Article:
So does everything else. (Big thought. Another time.)

I'm babbling. This isn't really about opinions, it's about honesty and self-respect. Dishonesty makes me respect myself less -- so I guess I won't be lying about the product codes for bulk foods at the grocery store anymore. (Dammit.)

Tonight I've been wrestling with a related dilemma. (Well, all dilemmas are related. It is one mind, after all.) Part of me wants/needs to go forward, and the other part is very well-entrenched exactly where it is, keeping the other part from being able to go far. They are at constant war in my psyche and the energy expenditure is draining. The entrenched part, the me that wants to go nowhere at all, is miserable and always has been and feels at home in misery. The forward-part cannot fucking stand this and needs/wants to get the fuck out of that misery space. Entrenched part cannot abide that kind of change, unknown, risk, potential happiness and success, potential despair, etc. (Emphasis: It hates success and happiness, which it does not understand or trust.) It doesn't trust anything it doesn't already know/have and cannot make the leap of faith necessary to take big risks that the forward-self desires to take. The entrenched self just holds back the forward-self so that the forward-self's repeated attempts to leap to the other side of whatever chasm I'm facing always fall short and never succeed.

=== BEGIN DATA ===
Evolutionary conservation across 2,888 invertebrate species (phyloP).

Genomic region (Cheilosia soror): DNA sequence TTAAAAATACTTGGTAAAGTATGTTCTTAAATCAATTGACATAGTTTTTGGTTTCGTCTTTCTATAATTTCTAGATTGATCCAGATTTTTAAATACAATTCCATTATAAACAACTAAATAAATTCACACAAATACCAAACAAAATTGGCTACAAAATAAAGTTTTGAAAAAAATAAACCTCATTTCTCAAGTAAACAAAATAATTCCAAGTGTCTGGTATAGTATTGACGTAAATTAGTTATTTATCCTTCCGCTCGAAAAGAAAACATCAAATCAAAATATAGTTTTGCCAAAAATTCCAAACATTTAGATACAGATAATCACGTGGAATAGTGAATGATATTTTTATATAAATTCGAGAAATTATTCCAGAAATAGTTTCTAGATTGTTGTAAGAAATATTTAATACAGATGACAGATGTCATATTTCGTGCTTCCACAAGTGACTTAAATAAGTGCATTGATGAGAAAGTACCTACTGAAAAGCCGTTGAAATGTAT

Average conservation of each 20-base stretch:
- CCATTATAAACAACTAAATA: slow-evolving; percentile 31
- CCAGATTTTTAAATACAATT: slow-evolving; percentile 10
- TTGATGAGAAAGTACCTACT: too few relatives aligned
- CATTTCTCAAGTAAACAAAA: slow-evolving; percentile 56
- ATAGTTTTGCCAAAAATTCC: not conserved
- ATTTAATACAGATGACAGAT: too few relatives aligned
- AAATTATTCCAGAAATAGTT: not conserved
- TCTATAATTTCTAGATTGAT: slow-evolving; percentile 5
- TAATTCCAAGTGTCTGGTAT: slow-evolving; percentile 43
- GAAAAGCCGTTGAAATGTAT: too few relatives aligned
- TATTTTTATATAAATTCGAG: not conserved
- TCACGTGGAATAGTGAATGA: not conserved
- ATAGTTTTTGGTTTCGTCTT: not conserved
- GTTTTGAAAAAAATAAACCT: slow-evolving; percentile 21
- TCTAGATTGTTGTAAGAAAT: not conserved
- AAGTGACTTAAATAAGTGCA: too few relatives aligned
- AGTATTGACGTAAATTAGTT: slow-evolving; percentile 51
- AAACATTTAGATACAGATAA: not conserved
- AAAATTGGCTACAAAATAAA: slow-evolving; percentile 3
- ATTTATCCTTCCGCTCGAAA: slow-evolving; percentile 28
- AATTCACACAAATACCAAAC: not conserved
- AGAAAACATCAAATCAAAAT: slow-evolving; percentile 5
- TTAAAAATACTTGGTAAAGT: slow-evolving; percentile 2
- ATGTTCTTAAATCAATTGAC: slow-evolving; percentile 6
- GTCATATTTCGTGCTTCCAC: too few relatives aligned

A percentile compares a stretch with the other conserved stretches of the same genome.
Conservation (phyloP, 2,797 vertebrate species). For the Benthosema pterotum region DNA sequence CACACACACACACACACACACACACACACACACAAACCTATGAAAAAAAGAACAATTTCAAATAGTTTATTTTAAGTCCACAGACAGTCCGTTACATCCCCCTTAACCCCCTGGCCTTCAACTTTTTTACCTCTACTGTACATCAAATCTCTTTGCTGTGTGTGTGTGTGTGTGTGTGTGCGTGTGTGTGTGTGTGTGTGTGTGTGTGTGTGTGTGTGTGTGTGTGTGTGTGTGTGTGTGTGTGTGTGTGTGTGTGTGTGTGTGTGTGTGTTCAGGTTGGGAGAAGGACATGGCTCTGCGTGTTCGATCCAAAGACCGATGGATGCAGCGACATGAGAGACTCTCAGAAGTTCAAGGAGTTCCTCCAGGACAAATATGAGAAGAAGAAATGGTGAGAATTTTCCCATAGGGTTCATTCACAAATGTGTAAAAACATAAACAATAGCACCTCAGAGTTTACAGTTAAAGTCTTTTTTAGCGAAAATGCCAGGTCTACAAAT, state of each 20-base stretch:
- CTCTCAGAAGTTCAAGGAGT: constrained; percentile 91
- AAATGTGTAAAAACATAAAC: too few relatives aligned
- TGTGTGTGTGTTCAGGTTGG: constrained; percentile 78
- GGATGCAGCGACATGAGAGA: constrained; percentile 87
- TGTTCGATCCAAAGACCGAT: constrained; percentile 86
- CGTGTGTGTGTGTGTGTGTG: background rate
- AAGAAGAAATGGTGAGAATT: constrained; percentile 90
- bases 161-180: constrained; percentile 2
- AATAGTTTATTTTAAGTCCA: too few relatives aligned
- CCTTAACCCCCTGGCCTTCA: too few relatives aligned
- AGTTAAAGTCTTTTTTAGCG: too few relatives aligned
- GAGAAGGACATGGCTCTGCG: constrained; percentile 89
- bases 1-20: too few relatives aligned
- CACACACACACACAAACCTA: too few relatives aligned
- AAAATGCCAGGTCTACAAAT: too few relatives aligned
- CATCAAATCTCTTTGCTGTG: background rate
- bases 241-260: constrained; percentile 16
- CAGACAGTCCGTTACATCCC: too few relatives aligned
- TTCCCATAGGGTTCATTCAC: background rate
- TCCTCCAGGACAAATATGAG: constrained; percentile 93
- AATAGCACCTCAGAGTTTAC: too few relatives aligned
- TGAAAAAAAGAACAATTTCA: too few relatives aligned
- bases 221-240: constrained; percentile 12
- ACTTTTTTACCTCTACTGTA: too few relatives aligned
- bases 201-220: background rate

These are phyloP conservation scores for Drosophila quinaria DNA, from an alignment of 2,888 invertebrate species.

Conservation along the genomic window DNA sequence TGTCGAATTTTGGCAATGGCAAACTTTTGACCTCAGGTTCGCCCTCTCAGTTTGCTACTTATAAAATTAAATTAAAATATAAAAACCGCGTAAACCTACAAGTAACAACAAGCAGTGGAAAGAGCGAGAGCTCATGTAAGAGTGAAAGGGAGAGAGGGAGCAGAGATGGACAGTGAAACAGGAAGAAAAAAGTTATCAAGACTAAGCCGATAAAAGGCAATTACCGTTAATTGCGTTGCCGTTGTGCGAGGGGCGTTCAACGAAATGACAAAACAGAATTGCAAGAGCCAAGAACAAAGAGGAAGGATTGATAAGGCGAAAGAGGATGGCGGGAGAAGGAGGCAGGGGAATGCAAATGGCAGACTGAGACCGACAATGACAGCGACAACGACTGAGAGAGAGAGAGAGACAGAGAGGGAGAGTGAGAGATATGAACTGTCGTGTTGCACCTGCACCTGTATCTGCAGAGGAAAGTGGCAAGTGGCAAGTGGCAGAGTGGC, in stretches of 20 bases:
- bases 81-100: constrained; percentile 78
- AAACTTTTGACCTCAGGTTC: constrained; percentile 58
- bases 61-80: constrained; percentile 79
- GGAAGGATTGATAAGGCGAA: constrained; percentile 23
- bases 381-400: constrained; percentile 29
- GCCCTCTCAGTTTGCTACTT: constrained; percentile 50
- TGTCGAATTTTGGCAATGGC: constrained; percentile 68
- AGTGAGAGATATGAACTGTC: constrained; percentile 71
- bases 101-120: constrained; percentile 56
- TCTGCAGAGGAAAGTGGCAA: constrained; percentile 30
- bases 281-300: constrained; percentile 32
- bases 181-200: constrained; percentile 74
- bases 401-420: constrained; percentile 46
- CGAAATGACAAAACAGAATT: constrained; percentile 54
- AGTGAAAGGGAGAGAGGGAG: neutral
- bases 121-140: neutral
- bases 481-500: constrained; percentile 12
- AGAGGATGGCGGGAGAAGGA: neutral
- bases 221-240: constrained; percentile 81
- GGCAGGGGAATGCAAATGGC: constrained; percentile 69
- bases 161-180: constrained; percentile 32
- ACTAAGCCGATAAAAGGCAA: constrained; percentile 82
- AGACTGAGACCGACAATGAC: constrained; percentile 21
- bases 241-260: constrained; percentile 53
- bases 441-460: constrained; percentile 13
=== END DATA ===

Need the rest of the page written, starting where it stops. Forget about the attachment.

The center cannot hold. This aggression will not stand, man.

So, real question I'm really asking because I do not know the answer: How do you get your whole self on board for serious change? Not just getting the balls together to start a bookstore (which I want to do), but to overhaul my personality and the way I see the world. How do you un=entrench yourself?